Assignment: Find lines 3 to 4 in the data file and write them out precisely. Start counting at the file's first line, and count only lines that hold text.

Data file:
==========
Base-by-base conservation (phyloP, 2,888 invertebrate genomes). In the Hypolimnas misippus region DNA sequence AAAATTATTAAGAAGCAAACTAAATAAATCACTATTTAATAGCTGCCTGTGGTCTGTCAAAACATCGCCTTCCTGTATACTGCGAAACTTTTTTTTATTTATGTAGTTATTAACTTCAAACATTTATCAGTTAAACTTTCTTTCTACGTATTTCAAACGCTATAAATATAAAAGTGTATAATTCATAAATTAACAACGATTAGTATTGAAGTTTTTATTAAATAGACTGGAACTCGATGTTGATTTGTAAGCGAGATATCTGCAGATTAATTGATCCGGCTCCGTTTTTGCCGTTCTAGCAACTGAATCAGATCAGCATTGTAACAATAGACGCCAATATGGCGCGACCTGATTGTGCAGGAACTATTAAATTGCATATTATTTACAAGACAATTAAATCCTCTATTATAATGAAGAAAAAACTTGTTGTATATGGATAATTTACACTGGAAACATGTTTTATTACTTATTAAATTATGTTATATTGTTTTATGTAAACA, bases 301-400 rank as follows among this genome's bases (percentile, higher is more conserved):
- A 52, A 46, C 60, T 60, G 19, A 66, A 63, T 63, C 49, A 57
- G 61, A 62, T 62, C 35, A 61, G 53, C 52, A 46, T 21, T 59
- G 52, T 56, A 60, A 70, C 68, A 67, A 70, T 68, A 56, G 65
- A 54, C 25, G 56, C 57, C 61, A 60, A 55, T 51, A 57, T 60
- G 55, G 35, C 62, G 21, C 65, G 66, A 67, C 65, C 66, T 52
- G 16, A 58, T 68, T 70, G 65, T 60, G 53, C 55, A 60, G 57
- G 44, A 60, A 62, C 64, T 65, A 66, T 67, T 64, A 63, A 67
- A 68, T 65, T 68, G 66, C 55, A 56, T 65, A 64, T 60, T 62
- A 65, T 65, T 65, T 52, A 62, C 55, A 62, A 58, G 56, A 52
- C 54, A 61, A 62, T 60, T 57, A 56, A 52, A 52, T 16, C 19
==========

- G 61, A 62, T 62, C 35, A 61, G 53, C 52, A 46, T 21, T 59
- G 52, T 56, A 60, A 70, C 68, A 67, A 70, T 68, A 56, G 65